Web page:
US movie (1993). Columbia/Steve Roth/Oak. Pr John McTiernan, Steve Roth. Exec pr Arnold Schwarzenegger. Dir McTiernan. Spfx Connie Brink Sr. Vfx Richard Greenberg. Screenplay David Arnott, Shane Black. Novelization Last Action Hero * (1993) by Robert Tine. Starring Charles Dance (Mr Benedict), Ian McKellen (Death), Frank McRae (Dekker), Tom Noonan (himself/Ripper), Austin O'Brien (Danny Madigan), Robert Prosky (Nick), Anthony Quinn (Vivaldi), Schwarzenegger (himself/Jack Slater). 131 mins. Colour.
Young Danny is addicted to movies featuring tough maverick cop Jack Stalker. Aged local projectionist Nick invites Danny to a sneak preview of Jack Stalker VI and gives him a Magic golden ticket, once given to Nick by Harry Houdini (1874-1926). The ticket plunges Danny into the heart of the movie and a plot involving criminal Godfather Vivaldi and sinister one-eyed assassin Benedict, as well as a host of movie stereotypes. But the ticket works both ways: Benedict and his henchman psychopath The Ripper (killer of Stalker's son) escape into our Reality, Benedict to conquer the world using reified movie Monsters (e.g., Freddy Krueger from the Nightmare on Elm Street series) and the Ripper charged with killing Schwarzenegger (and hence his movie persona, Stalker). Stalker and Danny follow, the former (like Benedict) discovering that our reality is a much nastier, more painful place than the movie one. Meanwhile the ticket interacts with a screening of Bergman's The Seventh Seal (1956), so that the figure of Death stalks Manhattan's streets. Danny and Nick, reassured by Death that Stalker cannot die – having never lived – use the other half of the magic ticket to return the Hero to the movie reality, where the injuries he has sustained in our reality represent merely a minor flesh wound.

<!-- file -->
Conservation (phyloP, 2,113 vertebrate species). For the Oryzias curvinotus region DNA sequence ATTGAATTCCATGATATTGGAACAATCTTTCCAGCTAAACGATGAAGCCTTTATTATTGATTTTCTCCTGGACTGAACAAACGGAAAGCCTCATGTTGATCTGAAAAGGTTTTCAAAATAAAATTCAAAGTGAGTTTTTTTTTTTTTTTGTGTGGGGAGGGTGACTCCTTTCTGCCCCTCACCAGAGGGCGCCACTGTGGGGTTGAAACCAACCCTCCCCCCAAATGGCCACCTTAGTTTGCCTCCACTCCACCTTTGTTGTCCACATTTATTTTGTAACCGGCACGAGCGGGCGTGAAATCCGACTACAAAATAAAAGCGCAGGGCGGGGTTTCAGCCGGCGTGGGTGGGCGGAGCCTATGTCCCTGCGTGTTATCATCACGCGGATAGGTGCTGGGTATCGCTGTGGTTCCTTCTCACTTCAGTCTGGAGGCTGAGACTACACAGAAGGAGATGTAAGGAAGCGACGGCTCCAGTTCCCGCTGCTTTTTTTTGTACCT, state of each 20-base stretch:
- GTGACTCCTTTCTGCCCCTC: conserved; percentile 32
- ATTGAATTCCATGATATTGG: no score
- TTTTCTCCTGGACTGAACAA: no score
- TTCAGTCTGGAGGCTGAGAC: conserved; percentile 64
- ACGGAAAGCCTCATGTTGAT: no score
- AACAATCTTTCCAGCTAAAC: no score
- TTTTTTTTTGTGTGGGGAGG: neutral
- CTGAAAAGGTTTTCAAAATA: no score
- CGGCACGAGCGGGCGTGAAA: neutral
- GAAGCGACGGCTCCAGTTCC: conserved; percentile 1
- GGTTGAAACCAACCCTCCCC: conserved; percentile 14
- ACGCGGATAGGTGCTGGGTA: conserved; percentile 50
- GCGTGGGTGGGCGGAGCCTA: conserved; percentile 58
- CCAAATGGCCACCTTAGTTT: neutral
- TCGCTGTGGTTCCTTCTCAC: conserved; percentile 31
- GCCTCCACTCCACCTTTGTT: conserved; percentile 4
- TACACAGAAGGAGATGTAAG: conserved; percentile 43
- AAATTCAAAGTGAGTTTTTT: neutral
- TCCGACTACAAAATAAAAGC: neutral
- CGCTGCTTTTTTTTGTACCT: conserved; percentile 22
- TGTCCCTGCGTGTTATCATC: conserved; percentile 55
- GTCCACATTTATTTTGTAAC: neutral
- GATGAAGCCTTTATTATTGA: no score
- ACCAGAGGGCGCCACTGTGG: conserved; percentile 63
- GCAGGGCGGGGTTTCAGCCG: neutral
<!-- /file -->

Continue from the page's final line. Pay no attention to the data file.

LAH, played largely as comedy – Schwarzenegger outrageously parodying Schwarzenegger movies – is a highly self-referential Recursive Fantasy, featuring countless split-second glimpses of characters from other Schwarzenegger and non-Schwarzenegger movies. Laurence Olivier is seen briefly in a school screening of Hamlet (1948), but is swiftly transformed through a mutation of Danny's Perception (triggered by the teacher's description of Hamlet as "the first action hero") into a gun-totin' Schwarzenegger in a fine Parody. LAH is, by its very nature, intimately concerned with Story and Archetypes: within the movie reality conventions govern the behaviour and destinies of characters, and the intruder Danny finds himself made to conform to what are in effect Twice-Told plotlines. If the late 1980s and early 1990s saw a peak in movie Technofantasy, then LAH can be seen as its topmost cairn. [JG]